Thanks (again) to Facebook, there’s a photo that was posted right after graduation of the same friends as before, wet-eyed yet smiling. We’d sat on a pleather banquette one last time, bawling—mourning not the loss of J-Tree as a bar, but the consistent faux-adult experience it had offered, knowing full well that we were on the cusp of actual adulthood.

Soon after, I got a job in town working as a restaurant blogger and my friends began to peel off, one by one, to kick-start their post-grad lives in LA, Philadelphia, Chicago, New York and Atlanta. Before long, I was the only one left, still living just around the corner from campus in Brookline, still buying groceries from the same Trader Joe’s where I used to stock up on three-buck Chuck and mini peanut butter cups.

But now I was obsessively tracking the boom of restaurant openings in Boston and learning to expand my palate from the bartenders and restaurateurs responsible. I developed a taste for sweet-tart Jack Rose cocktails at Eastern Standard. Perched on a barstool at Drink, I learned that a Moscow Mule with Scotch in lieu of vodka was called a Mamie Taylor (and the fiery punch of housemade ginger beer was wholly different from the stuff in a bottle); at Trina’s Starlite Lounge I fell in love with Aperol, and in Chinatown I discovered the joys of chasing down live-caught salt-and-pepper shrimp with ice-cold Tsingtao at two in the morning.

If I relished the fraudulence of my designer knockoffs and fake ID in the peak J-Tree days, having them exist in the not-so-distant past of my new “food expert” status was, for a while, a source of shame, and flagrant evidence for revoking my foodie card.

About a year ago, I took up running for the first time since college, favoring an economical three-mile loop that starts and ends at my front door. Just ahead of the one-mile mark, the tree-lined stretch of Winchester Street in Brookline gives way to tan brick apartment buildings and overflowing garbage cans, and I’m right back in Allston again. Every time I hit the CVS, I still expect to see the red awnings of J-Tree following soon after. Instead, there’s the white façade of Bee’s Knees, a gourmet grocery store, coffee shop and craft-beer cellar that took Joshua Tree’s place a year or so back, one more example of the all-craft-everything movement that’s peppered modern taverns—Korean taco shops and grain bowl cafes among Allston’s hookah lounges, thrift shops and shawarma counters.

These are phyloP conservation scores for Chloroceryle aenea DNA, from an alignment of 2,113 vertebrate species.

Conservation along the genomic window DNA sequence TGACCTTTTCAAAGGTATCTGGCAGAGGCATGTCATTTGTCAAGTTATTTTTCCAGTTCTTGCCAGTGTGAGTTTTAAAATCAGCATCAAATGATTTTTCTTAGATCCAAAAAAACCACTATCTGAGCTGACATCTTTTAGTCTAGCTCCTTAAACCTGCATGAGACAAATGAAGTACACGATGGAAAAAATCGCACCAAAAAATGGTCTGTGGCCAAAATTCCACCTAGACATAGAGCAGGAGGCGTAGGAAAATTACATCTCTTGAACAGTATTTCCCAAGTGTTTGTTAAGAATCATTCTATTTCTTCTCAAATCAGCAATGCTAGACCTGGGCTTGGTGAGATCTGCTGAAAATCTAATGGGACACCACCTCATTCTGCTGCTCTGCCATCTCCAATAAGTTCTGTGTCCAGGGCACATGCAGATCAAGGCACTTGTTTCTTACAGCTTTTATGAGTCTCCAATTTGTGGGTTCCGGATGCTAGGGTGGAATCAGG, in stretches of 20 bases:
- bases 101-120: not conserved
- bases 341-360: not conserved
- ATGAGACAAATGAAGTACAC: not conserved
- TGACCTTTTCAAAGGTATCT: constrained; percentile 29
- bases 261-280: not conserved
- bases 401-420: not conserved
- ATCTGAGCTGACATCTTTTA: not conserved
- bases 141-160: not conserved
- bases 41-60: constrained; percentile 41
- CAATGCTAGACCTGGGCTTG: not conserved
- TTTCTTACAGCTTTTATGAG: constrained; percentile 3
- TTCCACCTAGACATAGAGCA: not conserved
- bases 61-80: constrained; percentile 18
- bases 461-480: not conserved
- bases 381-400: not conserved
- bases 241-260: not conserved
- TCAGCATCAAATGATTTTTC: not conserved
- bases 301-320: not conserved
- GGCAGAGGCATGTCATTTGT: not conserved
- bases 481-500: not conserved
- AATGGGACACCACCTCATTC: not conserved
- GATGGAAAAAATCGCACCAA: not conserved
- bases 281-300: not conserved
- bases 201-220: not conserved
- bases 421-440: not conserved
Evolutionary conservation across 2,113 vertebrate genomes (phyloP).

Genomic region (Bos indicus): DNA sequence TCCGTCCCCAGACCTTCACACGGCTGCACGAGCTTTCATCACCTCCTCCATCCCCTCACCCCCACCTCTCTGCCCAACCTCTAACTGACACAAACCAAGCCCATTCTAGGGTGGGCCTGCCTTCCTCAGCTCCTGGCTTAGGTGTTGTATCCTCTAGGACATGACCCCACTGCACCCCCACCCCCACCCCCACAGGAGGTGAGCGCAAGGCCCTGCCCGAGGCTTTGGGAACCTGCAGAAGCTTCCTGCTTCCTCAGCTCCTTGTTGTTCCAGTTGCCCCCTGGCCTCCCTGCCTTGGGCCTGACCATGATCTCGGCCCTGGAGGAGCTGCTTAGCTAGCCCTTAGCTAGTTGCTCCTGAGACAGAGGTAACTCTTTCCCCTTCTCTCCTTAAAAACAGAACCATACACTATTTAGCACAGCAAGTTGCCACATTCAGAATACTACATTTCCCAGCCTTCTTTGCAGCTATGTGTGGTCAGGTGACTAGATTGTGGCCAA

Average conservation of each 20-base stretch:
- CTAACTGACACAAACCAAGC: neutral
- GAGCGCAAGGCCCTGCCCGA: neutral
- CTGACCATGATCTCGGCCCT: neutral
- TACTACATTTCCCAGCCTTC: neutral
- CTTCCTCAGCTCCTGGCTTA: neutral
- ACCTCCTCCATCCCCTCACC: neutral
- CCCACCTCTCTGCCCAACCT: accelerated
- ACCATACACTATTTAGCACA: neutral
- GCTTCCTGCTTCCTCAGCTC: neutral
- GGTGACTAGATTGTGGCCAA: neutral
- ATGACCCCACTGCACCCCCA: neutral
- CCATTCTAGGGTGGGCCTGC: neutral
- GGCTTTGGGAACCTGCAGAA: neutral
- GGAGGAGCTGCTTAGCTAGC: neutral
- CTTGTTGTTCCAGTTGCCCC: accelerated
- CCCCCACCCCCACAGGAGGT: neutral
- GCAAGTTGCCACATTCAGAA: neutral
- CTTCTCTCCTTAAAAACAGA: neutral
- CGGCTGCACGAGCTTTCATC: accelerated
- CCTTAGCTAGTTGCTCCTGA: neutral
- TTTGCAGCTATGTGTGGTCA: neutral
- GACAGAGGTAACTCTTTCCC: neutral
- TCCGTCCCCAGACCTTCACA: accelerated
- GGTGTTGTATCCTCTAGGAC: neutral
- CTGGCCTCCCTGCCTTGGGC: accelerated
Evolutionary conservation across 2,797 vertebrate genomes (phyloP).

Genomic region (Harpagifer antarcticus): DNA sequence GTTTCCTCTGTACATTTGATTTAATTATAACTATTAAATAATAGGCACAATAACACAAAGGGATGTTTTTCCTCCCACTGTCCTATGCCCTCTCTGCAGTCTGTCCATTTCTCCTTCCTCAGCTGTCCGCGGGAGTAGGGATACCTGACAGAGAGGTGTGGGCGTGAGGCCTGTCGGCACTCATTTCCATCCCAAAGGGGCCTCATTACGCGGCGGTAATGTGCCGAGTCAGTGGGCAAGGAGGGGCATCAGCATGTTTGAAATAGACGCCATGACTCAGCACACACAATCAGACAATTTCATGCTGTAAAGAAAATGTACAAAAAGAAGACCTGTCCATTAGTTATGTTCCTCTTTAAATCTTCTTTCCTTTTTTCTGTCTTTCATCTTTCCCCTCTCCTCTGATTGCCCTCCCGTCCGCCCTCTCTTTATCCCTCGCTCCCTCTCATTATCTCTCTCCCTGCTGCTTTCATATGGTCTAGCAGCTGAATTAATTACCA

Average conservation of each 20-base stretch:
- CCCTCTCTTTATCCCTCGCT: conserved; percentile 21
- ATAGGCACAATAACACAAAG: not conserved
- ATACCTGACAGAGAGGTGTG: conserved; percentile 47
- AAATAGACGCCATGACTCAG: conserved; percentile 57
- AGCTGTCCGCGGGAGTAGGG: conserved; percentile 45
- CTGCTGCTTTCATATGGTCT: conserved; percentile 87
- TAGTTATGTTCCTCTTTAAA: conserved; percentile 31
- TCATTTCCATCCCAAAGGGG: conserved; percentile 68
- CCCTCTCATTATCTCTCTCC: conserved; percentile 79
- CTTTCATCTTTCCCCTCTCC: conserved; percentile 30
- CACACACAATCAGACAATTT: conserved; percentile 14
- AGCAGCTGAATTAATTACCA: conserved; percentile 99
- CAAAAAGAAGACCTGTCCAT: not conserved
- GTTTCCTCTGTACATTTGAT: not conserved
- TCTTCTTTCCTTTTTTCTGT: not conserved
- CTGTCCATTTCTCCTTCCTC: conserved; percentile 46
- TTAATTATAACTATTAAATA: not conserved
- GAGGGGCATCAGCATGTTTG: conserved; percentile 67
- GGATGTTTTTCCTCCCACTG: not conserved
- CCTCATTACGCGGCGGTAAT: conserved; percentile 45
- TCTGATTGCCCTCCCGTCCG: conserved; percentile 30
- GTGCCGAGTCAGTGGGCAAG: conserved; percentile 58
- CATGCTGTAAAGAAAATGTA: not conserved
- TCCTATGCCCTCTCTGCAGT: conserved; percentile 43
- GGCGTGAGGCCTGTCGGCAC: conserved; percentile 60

Our House, where we’d sipped cheap beer on overstuffed couches, is now The Hopewell Bar & Kitchen, proffering housemade chorizo corn dogs and Toronto cocktails. Bagel Rising, our hangover breakfast sandwich go-to, is now a third-wave coffee shop called Pavement that offers Maldon-salted honey butter as a bagel spread.

In a way, these runs have forced me to reconcile my erstwhile college nightlife choices with the ones that I make today as a craft beer-drinking cocktail nerd. Buoyed by listicle apps and blogs and a general democratization of high-end drinking culture in cities everywhere, Boston is certainly churning out a student populace that’s far more knowledgeable when it comes to making informed drinking choices.

And yet, that makes me somehow extra grateful for the period of blissful, unironic joy I took in not knowing any better at all, in being one of “those” people who drunkenly danced in a circle to Taio Cruz in a glowing red basement. If I’d also been wondering if I’d missed out on the release of the latest double IPA from Vermont, I’d perhaps be incomplete elsewhere (or, quite simply, completely insufferable).

Maybe I’m not alone in this; the other day, I read that J-Tree’s successor, Bee’s Knees, had also closed. Perhaps some places aren’t meant to be gourmet wonderlands—and perhaps that’s not a bad thing.